Behind Camera, Ahead of Her Time
Shirley Clarke may be the most influential filmmaker you've never heard of.
Best known for her 1964 film "The Cool World," Clarke studied dance with Martha Graham in the 1950s before discovering avant-garde cinema. As a member of an artistic circle that included Stan Brakhage and Maya Deren, Clarke forged a singular identity and style, combining the spontaneity and rigor of street realism with a dancer's exhilarating sense of poetry and compositional grace.
Martin Scorsese and John Cassavetes were early acolytes; more recently, the directors Jonathan Dayton and Valerie Faris ("Little Miss Sunshine") have credited Clarke as a mentor during their years as students at UCLA, where she taught before she died 10 years ago at age 77. (One reason she has remained unjustly obscure is that complicated rights issues have kept her movies from the DVD market, precluding her work from broad circulation.)
The American Film Institute begins a retrospective of Clarke's work today with "The Connection, " her version of the Jack Gelber play in which a group of heroin addicts wait for their dealer. A one-room, real-time group portrait of jazz musicians and would-be philosopher-kings who are being filmed for a documentary, the 1962 classic is only nominally about the drug culture. Its true subject is the concessions, compromises and betrayals of filmmaking itself. (Other movies in the series, which runs through April 10, include "Robert Frost: A Lover's Quarrel With the World," "The Cool World" and "Portrait of Jason.")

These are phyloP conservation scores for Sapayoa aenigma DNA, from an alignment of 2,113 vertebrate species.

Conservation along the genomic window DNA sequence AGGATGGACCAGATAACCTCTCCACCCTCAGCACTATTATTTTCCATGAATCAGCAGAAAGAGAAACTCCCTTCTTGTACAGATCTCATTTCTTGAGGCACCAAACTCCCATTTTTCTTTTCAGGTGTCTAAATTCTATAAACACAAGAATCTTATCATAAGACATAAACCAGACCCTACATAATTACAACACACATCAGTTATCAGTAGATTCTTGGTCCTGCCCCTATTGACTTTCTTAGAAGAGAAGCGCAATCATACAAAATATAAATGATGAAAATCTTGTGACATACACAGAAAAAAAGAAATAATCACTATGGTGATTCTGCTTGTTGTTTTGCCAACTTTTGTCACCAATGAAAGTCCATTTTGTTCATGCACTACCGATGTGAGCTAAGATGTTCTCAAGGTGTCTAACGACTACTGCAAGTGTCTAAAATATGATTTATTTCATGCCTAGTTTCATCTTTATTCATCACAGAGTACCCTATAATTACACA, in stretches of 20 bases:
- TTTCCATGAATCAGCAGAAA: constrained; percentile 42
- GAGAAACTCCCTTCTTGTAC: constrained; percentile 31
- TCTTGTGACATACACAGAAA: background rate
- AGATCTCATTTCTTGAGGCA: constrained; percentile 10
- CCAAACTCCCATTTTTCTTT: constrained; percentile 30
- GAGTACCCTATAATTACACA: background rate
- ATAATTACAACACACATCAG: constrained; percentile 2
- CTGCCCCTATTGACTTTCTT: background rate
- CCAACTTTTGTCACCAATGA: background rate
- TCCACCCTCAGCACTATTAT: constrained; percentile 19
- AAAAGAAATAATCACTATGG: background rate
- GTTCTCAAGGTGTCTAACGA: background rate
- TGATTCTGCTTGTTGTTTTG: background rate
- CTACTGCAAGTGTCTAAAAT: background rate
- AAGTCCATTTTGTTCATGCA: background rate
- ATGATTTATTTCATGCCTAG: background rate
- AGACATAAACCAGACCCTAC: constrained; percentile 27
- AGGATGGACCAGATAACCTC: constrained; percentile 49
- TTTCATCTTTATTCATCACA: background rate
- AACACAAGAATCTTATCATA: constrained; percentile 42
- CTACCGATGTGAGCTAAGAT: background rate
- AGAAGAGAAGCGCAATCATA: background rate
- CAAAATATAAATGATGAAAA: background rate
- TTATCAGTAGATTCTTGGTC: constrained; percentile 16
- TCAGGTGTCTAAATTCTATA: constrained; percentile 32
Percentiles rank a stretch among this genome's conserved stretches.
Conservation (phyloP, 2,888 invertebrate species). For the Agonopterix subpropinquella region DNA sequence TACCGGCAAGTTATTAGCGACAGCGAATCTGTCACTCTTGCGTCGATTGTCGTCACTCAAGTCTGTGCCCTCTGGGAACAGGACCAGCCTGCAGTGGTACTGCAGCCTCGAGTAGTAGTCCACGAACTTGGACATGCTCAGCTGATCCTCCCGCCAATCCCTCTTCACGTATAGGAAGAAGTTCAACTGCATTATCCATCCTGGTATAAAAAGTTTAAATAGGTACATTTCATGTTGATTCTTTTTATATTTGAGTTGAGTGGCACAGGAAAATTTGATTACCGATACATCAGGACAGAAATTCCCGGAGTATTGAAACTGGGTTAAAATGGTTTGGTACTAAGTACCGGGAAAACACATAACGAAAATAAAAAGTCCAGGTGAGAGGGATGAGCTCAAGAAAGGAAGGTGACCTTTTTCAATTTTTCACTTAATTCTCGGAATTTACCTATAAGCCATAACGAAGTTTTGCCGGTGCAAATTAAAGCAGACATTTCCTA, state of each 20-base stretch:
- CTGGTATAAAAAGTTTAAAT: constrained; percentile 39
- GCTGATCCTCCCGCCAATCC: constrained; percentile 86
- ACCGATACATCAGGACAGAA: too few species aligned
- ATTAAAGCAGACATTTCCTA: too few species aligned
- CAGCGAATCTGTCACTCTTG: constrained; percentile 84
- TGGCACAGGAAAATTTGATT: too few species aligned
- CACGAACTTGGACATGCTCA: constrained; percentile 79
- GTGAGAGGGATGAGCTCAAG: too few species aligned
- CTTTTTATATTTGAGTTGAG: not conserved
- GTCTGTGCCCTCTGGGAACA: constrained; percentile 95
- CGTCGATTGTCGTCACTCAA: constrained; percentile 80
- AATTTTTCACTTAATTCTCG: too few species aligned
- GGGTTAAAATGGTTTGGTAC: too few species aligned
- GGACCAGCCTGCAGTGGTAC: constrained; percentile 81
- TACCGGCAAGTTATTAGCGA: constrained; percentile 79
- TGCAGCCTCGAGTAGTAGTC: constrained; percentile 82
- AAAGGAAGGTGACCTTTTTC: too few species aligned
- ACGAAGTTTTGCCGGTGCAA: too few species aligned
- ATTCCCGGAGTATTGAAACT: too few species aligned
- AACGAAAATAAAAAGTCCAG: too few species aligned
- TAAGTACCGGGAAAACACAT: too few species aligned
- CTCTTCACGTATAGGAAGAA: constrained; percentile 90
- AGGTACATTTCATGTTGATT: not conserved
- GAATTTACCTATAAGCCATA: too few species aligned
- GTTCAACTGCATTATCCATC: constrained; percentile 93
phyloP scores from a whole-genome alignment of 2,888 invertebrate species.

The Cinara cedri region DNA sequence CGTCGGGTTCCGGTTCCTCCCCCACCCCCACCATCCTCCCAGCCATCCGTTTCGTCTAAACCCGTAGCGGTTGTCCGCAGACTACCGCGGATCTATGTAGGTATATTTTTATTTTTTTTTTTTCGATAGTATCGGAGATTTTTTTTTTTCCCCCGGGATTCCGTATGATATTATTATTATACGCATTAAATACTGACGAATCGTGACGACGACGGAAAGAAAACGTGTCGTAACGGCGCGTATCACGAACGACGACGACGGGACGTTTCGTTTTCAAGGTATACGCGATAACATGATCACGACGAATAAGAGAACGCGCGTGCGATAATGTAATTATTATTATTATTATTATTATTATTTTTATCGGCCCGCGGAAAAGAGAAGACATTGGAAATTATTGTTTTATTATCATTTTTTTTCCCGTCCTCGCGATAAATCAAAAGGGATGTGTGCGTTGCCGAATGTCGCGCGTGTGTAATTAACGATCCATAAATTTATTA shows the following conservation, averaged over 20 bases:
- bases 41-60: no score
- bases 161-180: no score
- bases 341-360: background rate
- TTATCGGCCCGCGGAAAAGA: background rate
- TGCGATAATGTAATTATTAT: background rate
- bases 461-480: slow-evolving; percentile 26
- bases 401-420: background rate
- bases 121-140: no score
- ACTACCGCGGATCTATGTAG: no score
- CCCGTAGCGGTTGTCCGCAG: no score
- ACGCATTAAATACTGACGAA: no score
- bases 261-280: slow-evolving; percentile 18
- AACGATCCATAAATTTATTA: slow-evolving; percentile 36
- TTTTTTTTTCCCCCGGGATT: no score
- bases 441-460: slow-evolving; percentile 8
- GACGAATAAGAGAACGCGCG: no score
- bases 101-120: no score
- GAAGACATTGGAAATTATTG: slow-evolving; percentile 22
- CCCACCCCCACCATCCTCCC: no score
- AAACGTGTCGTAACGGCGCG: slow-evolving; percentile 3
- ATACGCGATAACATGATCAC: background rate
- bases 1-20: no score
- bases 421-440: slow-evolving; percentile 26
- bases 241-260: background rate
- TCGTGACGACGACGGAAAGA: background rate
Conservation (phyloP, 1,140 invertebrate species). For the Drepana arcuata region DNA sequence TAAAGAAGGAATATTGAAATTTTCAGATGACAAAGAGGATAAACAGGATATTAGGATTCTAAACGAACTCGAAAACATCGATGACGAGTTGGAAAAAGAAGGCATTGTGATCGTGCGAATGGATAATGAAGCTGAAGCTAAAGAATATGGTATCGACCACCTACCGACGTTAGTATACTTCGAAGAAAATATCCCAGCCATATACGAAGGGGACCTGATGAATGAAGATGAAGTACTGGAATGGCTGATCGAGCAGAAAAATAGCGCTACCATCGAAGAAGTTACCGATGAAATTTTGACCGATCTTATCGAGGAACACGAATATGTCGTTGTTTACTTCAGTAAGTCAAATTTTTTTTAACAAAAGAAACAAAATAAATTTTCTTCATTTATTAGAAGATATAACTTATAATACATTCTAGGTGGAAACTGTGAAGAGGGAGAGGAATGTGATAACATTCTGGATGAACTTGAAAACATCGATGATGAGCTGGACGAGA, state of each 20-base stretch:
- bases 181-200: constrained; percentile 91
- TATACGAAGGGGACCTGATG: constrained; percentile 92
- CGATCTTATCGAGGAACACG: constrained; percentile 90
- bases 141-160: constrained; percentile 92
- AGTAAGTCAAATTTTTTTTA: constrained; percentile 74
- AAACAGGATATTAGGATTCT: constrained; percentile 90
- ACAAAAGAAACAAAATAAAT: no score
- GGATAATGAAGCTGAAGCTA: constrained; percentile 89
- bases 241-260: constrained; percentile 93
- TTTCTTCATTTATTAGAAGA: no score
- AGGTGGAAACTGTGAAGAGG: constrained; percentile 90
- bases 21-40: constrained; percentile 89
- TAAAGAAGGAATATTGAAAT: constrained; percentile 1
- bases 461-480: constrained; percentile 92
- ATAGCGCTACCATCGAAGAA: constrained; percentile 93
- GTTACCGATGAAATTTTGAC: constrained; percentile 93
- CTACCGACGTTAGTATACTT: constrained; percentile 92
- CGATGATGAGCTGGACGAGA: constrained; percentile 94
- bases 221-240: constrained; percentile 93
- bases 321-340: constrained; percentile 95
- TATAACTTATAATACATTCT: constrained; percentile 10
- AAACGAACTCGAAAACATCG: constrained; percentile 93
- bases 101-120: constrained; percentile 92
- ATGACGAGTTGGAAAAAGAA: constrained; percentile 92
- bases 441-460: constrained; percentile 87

Fluidly photographed and accompanied by a gorgeous live jazz score, "The Connection" is a breakthrough that is of and about verite filmmaking at its most revealing and manipulative; in subject and style, it anticipates generations of films to come.
$7.50-$9.25. Tonight at 10:10, tomorrow at 12:45, Sunday at 9:35. AFI Silver Theatre, 8633 Colesville Rd., Silver Spring. 301-495-6720. For a full schedule visit http:/
-- Ann Hornaday